Reproductive System: Uterus



The uterus is an organ that, prior to pregnancy, sits protected in the “bowl” of the pelvis.  It is difficult to palpate externally until you pass the first trimester of pregnancy.  Prior to pregnancy, the uterus is about the size of your fist and slowly grows to the size of… well… whatever size it needs to for your baby’s growth.

The uterus is shaped somewhat like a squash and is “hollow” to hold a growing baby and placenta.  The uterus is comprised of multiple layers (though its usually described as having only three).  The outermost layer is called the peritoneum.  Then there are three muscle layers which together, are called the myometrium.  Each muscle layer has fibers that are oriented in different directions (vertical, horizontal, and diagonal).  This allows the uterus to contract in various ways so the body can shed tissue during menses (a period), turn a baby in pregnancy and labor into an optimal position, dilate the cervix, thicken the fundus to push out a baby, expel the placenta after birth while managing blood loss, and finally to give strength so the uterus can contract to its pre-pregnancy size (an action called involution).  A complex network of actions that respond to hormones and emotions.

The innermost layer of the uterus is called the endometrium.  This layer consists of a base which is attached to the myometrium and does not shed during a period.  The part of the endometrium next to the hollow space, however, will thicken during the menstrual cycle so that a fertilized egg can implant into it for pregnancy growth.  This part sheds away during menses and during postpartum.

All these layers are only approximately 2 cm thick prior to pregnancy, and only 1 cm thick during a full-term pregnancy, but they are very powerful.  The fundus (the top part of the uterus) and the cervix (the opening at the bottom) are thicker.  There really aren’t separate parts of the uterus, the cells just change shape to accommodate the various functions needed throughout the whole reproductive cycle.  During labor, contractions move the muscle fibers, causing the fundus to get very thick to push out the baby, as the cervix gets very thin to move out of the way of baby’s passage.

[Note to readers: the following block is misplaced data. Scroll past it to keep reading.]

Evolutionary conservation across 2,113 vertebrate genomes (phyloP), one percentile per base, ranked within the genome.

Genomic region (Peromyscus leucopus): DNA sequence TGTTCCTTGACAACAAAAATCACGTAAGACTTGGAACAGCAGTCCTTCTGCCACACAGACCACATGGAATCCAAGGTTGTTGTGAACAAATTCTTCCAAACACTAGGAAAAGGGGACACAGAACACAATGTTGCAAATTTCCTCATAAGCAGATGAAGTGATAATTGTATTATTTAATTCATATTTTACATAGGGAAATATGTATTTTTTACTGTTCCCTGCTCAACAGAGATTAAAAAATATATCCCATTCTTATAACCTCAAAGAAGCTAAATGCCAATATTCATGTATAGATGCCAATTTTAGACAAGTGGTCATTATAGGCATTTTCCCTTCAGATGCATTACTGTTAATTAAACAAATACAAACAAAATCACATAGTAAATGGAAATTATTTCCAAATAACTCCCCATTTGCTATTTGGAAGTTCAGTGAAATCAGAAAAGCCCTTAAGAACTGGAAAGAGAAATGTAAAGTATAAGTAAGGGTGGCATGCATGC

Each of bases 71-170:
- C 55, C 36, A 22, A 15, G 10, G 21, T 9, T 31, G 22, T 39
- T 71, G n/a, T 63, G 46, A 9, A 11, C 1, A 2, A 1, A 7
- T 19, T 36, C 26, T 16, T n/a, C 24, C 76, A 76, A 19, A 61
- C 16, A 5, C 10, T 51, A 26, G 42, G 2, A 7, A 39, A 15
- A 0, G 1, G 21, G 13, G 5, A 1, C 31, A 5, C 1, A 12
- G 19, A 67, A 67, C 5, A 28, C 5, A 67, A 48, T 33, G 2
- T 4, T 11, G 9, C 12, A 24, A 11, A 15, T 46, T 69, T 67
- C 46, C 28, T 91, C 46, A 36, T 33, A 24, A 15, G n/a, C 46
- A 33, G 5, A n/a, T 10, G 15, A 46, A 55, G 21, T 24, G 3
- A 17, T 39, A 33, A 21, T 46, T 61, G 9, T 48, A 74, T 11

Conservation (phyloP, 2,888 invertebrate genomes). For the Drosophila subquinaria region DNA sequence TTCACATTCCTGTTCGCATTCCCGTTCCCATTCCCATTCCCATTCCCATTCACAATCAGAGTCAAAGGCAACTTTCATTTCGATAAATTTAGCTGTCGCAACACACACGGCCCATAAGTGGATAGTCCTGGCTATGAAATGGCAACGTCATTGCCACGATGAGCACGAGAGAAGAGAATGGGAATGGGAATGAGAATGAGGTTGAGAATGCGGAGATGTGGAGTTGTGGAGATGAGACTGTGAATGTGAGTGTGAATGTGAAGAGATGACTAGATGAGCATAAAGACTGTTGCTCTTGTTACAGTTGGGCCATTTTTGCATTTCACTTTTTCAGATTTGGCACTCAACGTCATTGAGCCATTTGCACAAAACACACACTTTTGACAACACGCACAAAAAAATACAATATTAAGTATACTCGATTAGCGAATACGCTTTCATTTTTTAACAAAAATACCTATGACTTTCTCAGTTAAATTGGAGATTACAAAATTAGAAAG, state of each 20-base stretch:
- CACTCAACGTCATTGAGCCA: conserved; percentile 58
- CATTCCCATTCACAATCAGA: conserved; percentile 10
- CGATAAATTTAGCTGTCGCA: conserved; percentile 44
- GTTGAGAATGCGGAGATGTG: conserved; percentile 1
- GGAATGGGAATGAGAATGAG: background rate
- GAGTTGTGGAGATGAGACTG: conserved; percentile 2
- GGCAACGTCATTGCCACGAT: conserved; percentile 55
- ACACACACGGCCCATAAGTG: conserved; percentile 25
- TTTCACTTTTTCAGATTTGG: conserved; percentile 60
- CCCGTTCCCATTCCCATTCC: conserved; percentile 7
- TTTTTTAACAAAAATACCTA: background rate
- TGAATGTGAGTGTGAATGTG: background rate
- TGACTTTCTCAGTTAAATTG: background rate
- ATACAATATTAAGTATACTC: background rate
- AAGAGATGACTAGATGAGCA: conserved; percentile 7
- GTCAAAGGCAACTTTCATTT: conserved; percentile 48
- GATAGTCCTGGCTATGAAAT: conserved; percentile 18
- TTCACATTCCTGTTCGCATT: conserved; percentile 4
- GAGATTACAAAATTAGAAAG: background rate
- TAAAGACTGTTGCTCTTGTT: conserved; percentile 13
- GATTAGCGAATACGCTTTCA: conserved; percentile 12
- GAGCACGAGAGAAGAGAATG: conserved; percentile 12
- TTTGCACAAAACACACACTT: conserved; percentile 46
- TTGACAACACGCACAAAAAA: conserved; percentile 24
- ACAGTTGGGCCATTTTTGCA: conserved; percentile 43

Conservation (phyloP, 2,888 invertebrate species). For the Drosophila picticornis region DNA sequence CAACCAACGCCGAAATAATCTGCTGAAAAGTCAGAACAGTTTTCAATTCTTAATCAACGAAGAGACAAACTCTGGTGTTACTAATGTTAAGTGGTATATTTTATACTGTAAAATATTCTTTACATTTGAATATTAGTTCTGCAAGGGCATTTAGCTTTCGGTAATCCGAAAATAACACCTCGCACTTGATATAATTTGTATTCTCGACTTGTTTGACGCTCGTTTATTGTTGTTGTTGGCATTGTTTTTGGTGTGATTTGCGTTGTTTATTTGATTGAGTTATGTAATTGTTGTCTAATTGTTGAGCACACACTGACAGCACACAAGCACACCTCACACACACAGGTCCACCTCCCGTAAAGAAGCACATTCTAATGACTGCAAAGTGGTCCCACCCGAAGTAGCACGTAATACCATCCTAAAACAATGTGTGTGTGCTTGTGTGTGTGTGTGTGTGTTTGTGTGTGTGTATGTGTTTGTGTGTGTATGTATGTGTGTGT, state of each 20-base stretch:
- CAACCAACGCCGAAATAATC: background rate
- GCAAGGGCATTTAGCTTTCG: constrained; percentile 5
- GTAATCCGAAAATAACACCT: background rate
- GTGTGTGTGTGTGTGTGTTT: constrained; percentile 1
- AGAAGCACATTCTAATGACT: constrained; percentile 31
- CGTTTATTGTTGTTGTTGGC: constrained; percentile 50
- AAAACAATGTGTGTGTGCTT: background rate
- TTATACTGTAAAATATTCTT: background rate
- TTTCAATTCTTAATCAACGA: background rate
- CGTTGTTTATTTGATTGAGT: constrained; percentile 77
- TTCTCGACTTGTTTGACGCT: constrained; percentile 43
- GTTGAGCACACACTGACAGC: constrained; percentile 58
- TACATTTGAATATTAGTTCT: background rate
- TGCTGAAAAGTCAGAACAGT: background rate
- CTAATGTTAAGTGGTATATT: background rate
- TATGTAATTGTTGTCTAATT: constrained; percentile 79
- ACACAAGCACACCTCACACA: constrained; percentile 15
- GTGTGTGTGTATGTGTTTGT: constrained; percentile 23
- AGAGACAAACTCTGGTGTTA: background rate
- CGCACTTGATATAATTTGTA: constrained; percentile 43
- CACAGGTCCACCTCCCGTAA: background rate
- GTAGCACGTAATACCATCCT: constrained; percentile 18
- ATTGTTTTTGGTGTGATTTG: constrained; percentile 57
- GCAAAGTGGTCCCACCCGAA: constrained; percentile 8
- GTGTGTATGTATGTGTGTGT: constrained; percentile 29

At ovulation, the opening of the cervix (called the “os”) slightly softens (as much as your earlobe) and slightly opens (about 1 cm).  During labor, the cervix will change from closed and as firm as the tip of your nose to as stretchy and thin as your eyelid and open as large as your baby’s head.

A woman that has never birthed will have a cervical opening shaped like a circle, where a woman that has birthed vaginally before will have a cervical opening more like an oval.  The os is usually closed tight, especially with a mom that has never birthed before, and sealed off with cervical fluid (mucous).  The cervical fluid will change over the menstrual cycle to be thin and slippery at ovulation to allow for sperm to move through it easier for conception and to create lubrication for birth.  The fluid will get very thick during pregnancy (and is usually called a “plug”) to protect the uterus (and baby, if present) from anything harmful that might enter the vagina.  The mucous plug doesn’t just come out all at once during labor.  It is just thicker than usual, and your body continuously makes more, just as it does throughout your cycle.

The uterus wraps behind and above the bladder, while the cervix will change positions during your monthly cycle.  The cervix will point posterior (towards your back) and feel high with internal exam during peak fertility and during pregnancy.  It will move to point anterior (forward, centering in your vagina) and feel low during your period and at full dilation in labor.

The uterus is held in position by many ligaments (not just the round ligaments) that connect the cervix and uterine body to the sacrum, pelvis, and spine.  One very large ligament, the broad ligament, wraps the whole uterus and reproductive organs like a sheet and holds the uterus to the spine for stability.  If these ligaments get tight in various ways, it will twist the uterus and cervix and cause fertility imbalances, fetal positioning imbalances, as well as discomfort during your cycle, pregnancy, and birth.

Nourished blood flow to the uterus is imperative for a healthy cycle, uterine balance, and reproduction.  Nutrient-dense food brings balance to hormones. Hydration mobilizes the nutrients through the blood.  Whole-body balanced movement (especially in the core and pelvic region) allow these nutrients and oxygen to reach the uterus for optimal function.  What a complex organ women are created with!